Everything Else

Crossing back over the line with Helix 6.1.5

30 November 2009 — Weariness has surely overtaken even the most long-suffering of Helix-loving souls. It is even evident in our work. This summer, we made the critical mistake of allowing our zeal for what we were trying to accomplish overtake our core principles to some degree, resulting in a product called Helix 6.1.4 that was, to be charitable, less than extremely-well tested.

When we shipped Helix 6.1.4, we also announced that version 6.1.5 would focus on performance improvements and mark the end of the Preview Release process. However, it quickly became evident that Helix 6.1.4 was one of the most crash-prone releases in modern history.

To be truly fair, significant improvements made their debut in Helix 6.1.4. If you were able to avoid the crashes it was a major leap beyond 6.1.3. It was the first Preview Release that allowed you to do pretty much everything you could do in Classic Helix, even if it was sluggish in places. And because we so desperately wanted everyone to have what they needed, we failed to test it thoroughly and missed some serious issues. And so, once again we have had to delay the performance improvements in order to fix bugs.

In other words: this is not the announcement you were hoping to read today.

When we shipped Helix 6.1.4 in August, we believed that fixing our performance problems was the final obstacle to removing the Preview Release phrase from our splash screens. Yet today’s release — Helix 6.1.5 — still carries that stamp.

While all our problems are far from solved, the primary focus of today’s action is to address the stability problems that plagued 6.1.4. After all, if your program is crashing, performance doesn’t much matter very much.

Past promises notwithstanding, we always reserve the right to do what makes good sense, even at the expense of having to eat a little crow.

When it quickly became apparent that addressing these issues could not be delayed, the performance work was once again delayed so the necessary resources could be devoted to fixing the crashes. With the worst of them at last resolved, what now makes good sense to us is to retire 6.1.4, cross back over that sanity line we so egregiously crossed by putting that product out, and release 6.1.5 without the promised performance improvements, but also without the plague of crashes and other issues found in 6.1.4. Call it another learning experience.

As with version 6.1.4, this update is offered as a free update for those of you who already own Helix 6.1 products, or as an upgrade purchase if you are still back in 6.0 or earlier. And, as before, we are making a separate “for PowerPC” version of 6.1.5 available for those who can not afford to upgrade yet. While the for PowerPC Server, Client and Engine do not benefit from the tremendous speed improvements you get with an Intel-based Mac, they can be installed using your Helix 6.0 keys, so you can benefit from their other improvements without additional expense right away.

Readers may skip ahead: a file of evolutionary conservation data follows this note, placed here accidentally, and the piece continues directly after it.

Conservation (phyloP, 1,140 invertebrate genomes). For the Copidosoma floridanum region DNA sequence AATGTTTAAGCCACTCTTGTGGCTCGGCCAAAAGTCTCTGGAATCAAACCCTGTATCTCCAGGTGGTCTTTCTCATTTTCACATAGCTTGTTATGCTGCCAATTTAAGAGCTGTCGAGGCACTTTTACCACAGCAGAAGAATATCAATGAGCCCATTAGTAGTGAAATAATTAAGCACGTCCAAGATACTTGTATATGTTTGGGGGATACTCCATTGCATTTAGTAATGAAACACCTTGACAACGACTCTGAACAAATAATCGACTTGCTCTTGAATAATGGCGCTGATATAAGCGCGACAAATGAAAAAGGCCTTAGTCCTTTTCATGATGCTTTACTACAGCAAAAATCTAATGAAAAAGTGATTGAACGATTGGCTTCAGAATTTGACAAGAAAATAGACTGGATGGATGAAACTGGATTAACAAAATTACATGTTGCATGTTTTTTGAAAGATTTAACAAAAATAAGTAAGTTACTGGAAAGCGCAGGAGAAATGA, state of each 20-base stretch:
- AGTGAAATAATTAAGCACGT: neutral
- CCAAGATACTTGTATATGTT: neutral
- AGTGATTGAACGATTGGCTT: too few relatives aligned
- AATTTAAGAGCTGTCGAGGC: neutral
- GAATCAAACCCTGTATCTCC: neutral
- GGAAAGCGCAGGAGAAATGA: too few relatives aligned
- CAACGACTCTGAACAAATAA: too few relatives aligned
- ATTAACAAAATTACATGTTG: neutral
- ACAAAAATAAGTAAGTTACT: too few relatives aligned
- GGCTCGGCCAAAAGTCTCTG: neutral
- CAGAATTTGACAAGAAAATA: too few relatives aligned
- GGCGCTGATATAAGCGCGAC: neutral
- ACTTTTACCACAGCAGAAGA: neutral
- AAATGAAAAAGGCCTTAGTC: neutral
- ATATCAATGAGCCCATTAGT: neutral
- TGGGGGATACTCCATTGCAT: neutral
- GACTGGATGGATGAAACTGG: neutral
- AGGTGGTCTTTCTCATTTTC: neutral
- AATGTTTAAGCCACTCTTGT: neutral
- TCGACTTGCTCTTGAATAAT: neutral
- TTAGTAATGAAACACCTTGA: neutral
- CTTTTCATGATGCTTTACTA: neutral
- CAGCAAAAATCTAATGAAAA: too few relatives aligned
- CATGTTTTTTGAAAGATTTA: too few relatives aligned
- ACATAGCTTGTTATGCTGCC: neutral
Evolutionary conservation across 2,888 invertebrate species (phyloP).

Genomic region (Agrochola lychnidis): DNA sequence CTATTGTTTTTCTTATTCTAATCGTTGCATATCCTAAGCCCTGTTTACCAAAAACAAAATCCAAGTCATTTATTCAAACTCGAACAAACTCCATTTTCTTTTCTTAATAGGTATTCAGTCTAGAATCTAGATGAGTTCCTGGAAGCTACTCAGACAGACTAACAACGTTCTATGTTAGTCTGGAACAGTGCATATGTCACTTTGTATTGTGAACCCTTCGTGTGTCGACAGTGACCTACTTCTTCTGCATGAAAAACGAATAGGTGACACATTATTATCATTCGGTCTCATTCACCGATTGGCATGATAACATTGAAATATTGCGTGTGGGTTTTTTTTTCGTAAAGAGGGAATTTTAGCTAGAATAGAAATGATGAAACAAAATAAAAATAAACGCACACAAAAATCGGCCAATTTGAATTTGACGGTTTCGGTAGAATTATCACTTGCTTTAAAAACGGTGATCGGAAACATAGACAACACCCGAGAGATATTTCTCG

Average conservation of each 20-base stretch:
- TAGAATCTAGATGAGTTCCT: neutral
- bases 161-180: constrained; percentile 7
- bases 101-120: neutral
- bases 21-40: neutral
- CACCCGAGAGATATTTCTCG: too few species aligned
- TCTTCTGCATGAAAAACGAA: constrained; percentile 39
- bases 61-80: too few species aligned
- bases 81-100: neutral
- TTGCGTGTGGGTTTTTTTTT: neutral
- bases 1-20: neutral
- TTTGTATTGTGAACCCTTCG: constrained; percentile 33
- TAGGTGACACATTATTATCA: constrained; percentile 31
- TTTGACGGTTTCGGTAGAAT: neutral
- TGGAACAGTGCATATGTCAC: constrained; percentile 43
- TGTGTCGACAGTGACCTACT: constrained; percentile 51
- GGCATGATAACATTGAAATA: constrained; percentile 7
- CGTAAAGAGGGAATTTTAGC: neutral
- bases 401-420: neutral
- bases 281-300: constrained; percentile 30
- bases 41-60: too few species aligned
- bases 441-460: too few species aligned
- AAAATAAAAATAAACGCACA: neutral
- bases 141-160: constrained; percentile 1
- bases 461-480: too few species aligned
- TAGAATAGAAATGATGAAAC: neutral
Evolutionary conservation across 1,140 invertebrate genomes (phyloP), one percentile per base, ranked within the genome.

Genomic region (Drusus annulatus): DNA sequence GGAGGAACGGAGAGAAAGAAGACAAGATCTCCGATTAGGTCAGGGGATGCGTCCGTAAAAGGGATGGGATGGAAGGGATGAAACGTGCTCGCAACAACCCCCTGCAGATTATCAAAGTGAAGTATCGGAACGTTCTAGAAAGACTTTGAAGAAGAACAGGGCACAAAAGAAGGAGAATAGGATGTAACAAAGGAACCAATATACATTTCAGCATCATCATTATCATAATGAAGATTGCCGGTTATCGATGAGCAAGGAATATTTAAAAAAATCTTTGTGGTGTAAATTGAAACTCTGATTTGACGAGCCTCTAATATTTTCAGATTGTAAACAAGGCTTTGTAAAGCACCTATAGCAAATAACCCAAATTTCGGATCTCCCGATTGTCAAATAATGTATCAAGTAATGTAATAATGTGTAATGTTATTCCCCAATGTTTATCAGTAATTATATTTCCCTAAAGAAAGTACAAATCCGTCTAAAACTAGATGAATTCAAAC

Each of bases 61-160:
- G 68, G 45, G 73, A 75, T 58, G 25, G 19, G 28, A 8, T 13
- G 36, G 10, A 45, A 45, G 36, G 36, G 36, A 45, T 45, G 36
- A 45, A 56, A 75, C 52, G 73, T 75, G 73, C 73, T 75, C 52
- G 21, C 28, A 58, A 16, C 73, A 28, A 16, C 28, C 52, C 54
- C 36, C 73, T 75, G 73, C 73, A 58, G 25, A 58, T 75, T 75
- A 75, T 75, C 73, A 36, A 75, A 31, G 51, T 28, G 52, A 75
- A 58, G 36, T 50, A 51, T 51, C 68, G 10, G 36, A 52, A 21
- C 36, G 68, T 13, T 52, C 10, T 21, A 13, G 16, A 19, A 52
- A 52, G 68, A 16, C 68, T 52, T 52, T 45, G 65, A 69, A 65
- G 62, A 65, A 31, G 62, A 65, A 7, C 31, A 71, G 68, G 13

A Word About Performance

In spite of our high hopes at the time, a lot of you sat 6.1.4 out. Why? Because shortly after it shipped, word started circulating that Helix 6.1.4 was slower than Helix 6.1.3. We were baffled by this for a while, because our testing showed it to be marginally faster. When this bit of misinformation started to become ‘common knowledge,’ we set out to determine where it was coming from.

Eventually we determined that the problem was this: for many users, Helix 6.1.4 was their first serious attempt at using the macOS Client and Engine. Their reference point was Classic Helix.

Further investigation uncovered that they were running Helix on PowerPC Macs, not on Intel Macs. We’ve always recommended that if your Mac can run Classic (and if you’ve got a PowerPC Mac, it can) then you should run the Classic Helix products. macOS native Helix is required to run on an Intel Mac, but not on PowerPC.

Helix Client 6.1.5 Speed Comparisons
  Classic Intel PowerPC
Entry Test: (Seconds/Record) 0.37 0.18 0.75
List Test: (Seconds/Page) 0.67 1.46 6:83

Entry Test: Scroll through 300 records by doing “Find First” then holding the ‘Right Arrow’ key down. Intel Client is 2.0x faster than the Classic Client. PowerPC Client is 2.0x slower than the Classic Client.

List Test: Scroll through 1,000 records on 24 pages by holding down the ‘Page Down’ key. Intel Client is 2.2x slower than the Classic Client. PowerPC Client is 10.2x slower than the Classic Client.

Classic and PowerPC Client: G4/733 w/macOS 10.4.11.

Intel Client: Mac mini 2.0GHz w/macOS 10.6.2.

The macOS PowerPC code is, quite frankly, slow with lists. But the Intel code holds up reasonably well when compared to Classic. It’s faster in some areas, slower in others. The table on the right contains some numbers that back that up. One important thing this chart shows is that, where Classic Client took 0.37 seconds to fill in the fairly complex entry view used in our tests, the Intel Client does the same job in only 0.18 seconds — over twice as fast as Classic! (The December 7th edition of The Latest Word contains more performance test results.) While we will make every reasonable effort to keep the Helix performance gap between PowerPC and Intel Macs from widening any further, let us be clear: Intel Macs are the present and the future; PowerPCs are the past.

We have long held that performance is part reality, part “something else.” Perception? Patience? Smoke-and-mirrors? While some things are objectively better than others, in terms of raw speed, there is clearly a perception component to performance.

For example, there is a subtle but noticeable “debug effect” that occurs as each improvement made to Helix, each fixed bug builds and helps to substantiate the impression that things are running more smoothly and thus, if only apparently, faster. The performance differences between the Intel and PowerPC test results in the table are evidence of this effect. Clearly, the more dramatic results are seen on the Intel Macs.

But even though macOS native Helix is faster in some areas, working with lists reinforces the perception that it is “slower than Classic.” We acknowledge that, and have already promised that we are working on solutions, but please do not let a false impression keep you from enjoying the many benefits Helix 6.1.5 has to offer.

What’s better about 6.1.5?